Just before leaving for summer recess at the end of July, the House of Representatives turned to the issue of Iraq. Throughout June, President Obama had steadily increased the presence of U.S. troops in Iraq from an initial 275 to nearly 800. Military force had not yet been used, but the writing was on the wall.
So the House laid down a marker: By an overwhelming bipartisan majority (370 to 40), members affirmed their constitutional responsibility to decide whether the United States should again enter into combat in Iraq, passing a resolution that said, "The president shall not deploy or maintain United States armed forces in a sustained combat role in Iraq without specific statutory authorization."
Rep. Jim McGovern (D-Mass.), one of the resolution's main sponsors, left no doubt as to its purpose. "The time to debate our reengagement in Iraq, should it come to that, is before we're caught in the heat of the moment," he said. "Not when the first body bags come home, not when the first bombs start to fall."
The bombs have now started falling, a gruesome video of Islamic State executing American journalist James Foley is circulating the Internet, yet Congress has still not weighed in. There is still time for clear-headed deliberation and collective judgment on a broad range of options. But that window looks to be closing fast.
What began as a small deployment of a few hundred troops to provide support and security for our embassy personnel quickly grew. On Aug. 8, the president authorized "targeted airstrikes" that he assured Congress would be "limited in … scope and duration."
Now in a little more than two weeks the United States has waged an air war with more than 90 strikes. The mission's objectives have expanded from protecting American personnel to assisting humanitarian efforts, to helping Iraqi forces recapture "critical infrastructure" — a dam more than 200 miles outside Baghdad.
This escalation suggests that the president's other pronouncement about the scope of U.S. military intervention in Iraq will prove more accurate than his assurances to Congress: "This is going to be a long-term project."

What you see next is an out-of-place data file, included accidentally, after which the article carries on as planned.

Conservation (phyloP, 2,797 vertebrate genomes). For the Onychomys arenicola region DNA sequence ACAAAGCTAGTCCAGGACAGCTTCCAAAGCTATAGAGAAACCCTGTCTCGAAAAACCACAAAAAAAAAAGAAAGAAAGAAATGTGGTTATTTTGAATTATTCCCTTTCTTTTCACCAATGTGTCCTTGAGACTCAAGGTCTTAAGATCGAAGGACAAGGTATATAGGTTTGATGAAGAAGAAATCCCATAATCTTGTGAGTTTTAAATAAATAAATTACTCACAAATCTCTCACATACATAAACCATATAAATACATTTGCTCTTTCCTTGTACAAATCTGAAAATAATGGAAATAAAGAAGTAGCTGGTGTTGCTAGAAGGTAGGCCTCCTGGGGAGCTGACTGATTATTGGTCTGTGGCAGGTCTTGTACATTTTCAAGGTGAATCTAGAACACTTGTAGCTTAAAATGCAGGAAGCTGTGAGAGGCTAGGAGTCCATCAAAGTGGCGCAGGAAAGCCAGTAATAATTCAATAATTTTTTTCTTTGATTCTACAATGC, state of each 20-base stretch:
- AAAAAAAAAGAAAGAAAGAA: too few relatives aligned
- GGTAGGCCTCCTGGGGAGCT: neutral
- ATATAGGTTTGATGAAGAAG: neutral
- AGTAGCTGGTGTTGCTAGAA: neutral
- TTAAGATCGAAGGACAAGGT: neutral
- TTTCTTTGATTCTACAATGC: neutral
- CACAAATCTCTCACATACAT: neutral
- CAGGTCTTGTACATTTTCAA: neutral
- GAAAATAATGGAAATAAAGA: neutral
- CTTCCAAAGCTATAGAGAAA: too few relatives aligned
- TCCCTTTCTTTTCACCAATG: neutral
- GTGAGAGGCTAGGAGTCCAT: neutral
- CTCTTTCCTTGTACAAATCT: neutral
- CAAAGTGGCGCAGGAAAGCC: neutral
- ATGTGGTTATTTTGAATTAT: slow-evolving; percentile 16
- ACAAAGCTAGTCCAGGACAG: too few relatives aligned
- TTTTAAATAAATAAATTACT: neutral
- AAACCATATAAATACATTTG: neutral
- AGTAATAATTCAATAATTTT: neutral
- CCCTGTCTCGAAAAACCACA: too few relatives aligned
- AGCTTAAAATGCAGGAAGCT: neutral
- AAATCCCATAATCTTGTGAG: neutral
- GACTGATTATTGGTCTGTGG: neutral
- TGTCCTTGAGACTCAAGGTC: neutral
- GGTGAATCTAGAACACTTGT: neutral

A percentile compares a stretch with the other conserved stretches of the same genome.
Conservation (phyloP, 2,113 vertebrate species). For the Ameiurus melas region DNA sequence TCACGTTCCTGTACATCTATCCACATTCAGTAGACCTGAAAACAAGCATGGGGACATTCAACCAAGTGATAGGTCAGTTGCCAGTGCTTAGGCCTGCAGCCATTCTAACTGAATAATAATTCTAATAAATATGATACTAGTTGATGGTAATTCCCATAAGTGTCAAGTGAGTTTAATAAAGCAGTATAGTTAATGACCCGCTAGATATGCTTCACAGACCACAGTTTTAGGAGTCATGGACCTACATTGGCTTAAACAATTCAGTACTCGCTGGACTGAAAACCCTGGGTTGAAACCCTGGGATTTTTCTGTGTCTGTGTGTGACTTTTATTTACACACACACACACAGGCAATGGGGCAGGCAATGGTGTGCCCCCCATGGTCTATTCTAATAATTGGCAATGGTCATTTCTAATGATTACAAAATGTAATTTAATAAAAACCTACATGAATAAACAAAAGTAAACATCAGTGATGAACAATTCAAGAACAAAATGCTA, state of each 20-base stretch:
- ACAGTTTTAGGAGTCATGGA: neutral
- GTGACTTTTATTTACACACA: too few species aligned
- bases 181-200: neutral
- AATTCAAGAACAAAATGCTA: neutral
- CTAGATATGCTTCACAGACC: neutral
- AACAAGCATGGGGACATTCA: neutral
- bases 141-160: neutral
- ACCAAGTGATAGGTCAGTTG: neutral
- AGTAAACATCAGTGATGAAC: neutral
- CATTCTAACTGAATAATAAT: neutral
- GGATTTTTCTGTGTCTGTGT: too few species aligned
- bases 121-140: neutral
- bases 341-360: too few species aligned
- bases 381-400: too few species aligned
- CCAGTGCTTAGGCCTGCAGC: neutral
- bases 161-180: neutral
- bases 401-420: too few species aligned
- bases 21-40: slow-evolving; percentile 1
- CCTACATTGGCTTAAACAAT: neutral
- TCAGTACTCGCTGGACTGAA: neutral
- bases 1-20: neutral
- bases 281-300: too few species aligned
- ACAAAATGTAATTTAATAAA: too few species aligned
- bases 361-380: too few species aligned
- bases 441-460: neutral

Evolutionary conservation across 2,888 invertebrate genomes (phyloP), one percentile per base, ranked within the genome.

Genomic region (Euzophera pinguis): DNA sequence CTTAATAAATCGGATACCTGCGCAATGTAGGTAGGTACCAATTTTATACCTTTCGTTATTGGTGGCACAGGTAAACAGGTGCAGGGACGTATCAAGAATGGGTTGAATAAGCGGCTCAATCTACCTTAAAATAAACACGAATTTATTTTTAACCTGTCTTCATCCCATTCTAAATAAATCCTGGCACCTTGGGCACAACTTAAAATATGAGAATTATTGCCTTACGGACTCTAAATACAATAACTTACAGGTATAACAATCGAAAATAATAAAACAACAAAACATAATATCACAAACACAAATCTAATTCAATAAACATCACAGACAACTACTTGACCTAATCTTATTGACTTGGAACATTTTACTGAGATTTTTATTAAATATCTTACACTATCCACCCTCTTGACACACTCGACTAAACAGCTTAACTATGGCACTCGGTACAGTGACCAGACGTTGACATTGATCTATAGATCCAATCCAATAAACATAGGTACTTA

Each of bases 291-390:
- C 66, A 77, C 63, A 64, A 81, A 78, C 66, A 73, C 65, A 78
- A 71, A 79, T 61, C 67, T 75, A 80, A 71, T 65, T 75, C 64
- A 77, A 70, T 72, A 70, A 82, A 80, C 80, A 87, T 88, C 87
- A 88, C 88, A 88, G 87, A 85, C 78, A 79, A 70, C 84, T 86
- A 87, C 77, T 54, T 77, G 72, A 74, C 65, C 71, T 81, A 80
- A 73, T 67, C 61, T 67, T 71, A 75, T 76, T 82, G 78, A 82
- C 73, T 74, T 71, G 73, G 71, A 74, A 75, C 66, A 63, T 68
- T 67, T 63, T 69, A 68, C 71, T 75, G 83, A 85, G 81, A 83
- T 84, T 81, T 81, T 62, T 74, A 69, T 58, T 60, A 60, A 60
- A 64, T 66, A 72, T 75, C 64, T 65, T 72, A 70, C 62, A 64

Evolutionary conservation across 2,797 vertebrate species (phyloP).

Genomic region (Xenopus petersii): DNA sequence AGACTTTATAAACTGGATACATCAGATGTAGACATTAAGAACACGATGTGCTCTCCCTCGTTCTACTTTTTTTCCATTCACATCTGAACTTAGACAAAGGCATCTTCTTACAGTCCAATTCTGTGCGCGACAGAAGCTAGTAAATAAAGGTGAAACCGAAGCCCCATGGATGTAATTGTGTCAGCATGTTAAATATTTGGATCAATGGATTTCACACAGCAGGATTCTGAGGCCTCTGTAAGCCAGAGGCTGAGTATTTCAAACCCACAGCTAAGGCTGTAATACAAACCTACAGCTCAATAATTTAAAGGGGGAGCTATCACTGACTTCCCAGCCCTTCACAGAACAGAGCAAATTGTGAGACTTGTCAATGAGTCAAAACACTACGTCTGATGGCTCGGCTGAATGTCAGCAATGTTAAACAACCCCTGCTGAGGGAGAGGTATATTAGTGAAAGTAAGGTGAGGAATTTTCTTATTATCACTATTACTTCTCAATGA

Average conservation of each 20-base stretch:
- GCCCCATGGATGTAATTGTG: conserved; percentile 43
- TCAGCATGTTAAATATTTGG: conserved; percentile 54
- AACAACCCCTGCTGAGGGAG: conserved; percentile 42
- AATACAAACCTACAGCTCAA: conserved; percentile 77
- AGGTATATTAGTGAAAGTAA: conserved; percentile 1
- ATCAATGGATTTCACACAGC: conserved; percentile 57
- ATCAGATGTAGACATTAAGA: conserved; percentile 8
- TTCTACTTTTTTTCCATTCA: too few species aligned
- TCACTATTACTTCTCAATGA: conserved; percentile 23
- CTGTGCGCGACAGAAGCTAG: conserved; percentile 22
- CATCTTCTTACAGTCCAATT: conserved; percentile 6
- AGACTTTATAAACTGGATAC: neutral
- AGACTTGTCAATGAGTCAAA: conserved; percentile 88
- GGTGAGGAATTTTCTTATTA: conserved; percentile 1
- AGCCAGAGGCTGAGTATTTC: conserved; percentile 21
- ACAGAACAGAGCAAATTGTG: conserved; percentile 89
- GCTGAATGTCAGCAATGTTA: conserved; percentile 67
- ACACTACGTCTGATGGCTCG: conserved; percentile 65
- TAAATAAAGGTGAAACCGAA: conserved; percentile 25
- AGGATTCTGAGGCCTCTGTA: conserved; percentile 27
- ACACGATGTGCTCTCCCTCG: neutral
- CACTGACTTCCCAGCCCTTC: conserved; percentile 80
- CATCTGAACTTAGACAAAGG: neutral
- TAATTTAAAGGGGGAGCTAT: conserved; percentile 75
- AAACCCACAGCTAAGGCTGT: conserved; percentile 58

None of this should come as a surprise. War is inherently unpredictable, unintended consequences routine. Missions creep. American lives and treasure are put at risk. But the commander in chief should not also be the "decider in chief."
This is precisely why the Constitution's framers vested war power in the legislative branch. The elected representatives of those who will risk their lives in the fight must debate the issue and make the solemn decision about whether to enter a war. The president's job is to conduct it, once authorized. This check and balance of power and responsibility is central to the fabric of our republic and ensures that both political branches are accountable to the people.
To date, the president has acted alone, invoking "constitutional authority to conduct U.S. foreign relations and as commander in chief and chief executive."
The Constitution arguably permits the president to act to defend the nation and its citizens against an actual or imminent attack without prior congressional approval. U.S. combat operations in Iraq already exceed that narrow exception.
More troubling, the president's stated rationale lacks any discernible limit on U.S. combat operations going forward. Reminiscent of rhetoric used to justify military intervention in Libya three years ago, the president said recently that the United States has "a national security interest" in making sure that a "savage group [like Islamic State] … is contained, because ultimately it can pose a threat to us."
That rhetoric, and the extent of U.S. military engagement that it implies, has ratcheted up in the wake of James Foley's death and Islamic State's continued indiscriminate and brutal attacks on civilians. According to Secretary of State John F. Kerry, Islamic State "and the wickedness it represents must be destroyed." That can't be done, says Joint Chiefs of Staff Chairman Gen. Martin Dempsey, "without addressing that part of the organization that resides in Syria."
We take no position on those grave policy choices. But Congress must. Unless and until it does, the president lacks constitutional authority to proceed on his own.
Sad to say, Congress has often been reluctant to own up to its exclusive responsibility to decide when the country goes to war. The House resolution adopted in July was a welcome break with that reluctance.
Now, Congress and the president need to discharge their respective constitutional responsibilities. The president should immediately seek congressional authorization to continue military operations in Iraq, and Congress should reconvene to debate and vote.
We are rapidly approaching a decisive moment. The pros and cons of action can still be weighed, but the debate needs to happen now. The Constitution requires it, and the American people deserve it.
Mickey Edwards is a former congressman (R-Okla.) who served as chairman of the House Republican Policy Committee. David Skaggs is a former congressman (D-Colo.) who served on the House Permanent Select Committee on Intelligence. They are co-chairmen of the Constitution Project's War Powers Committee.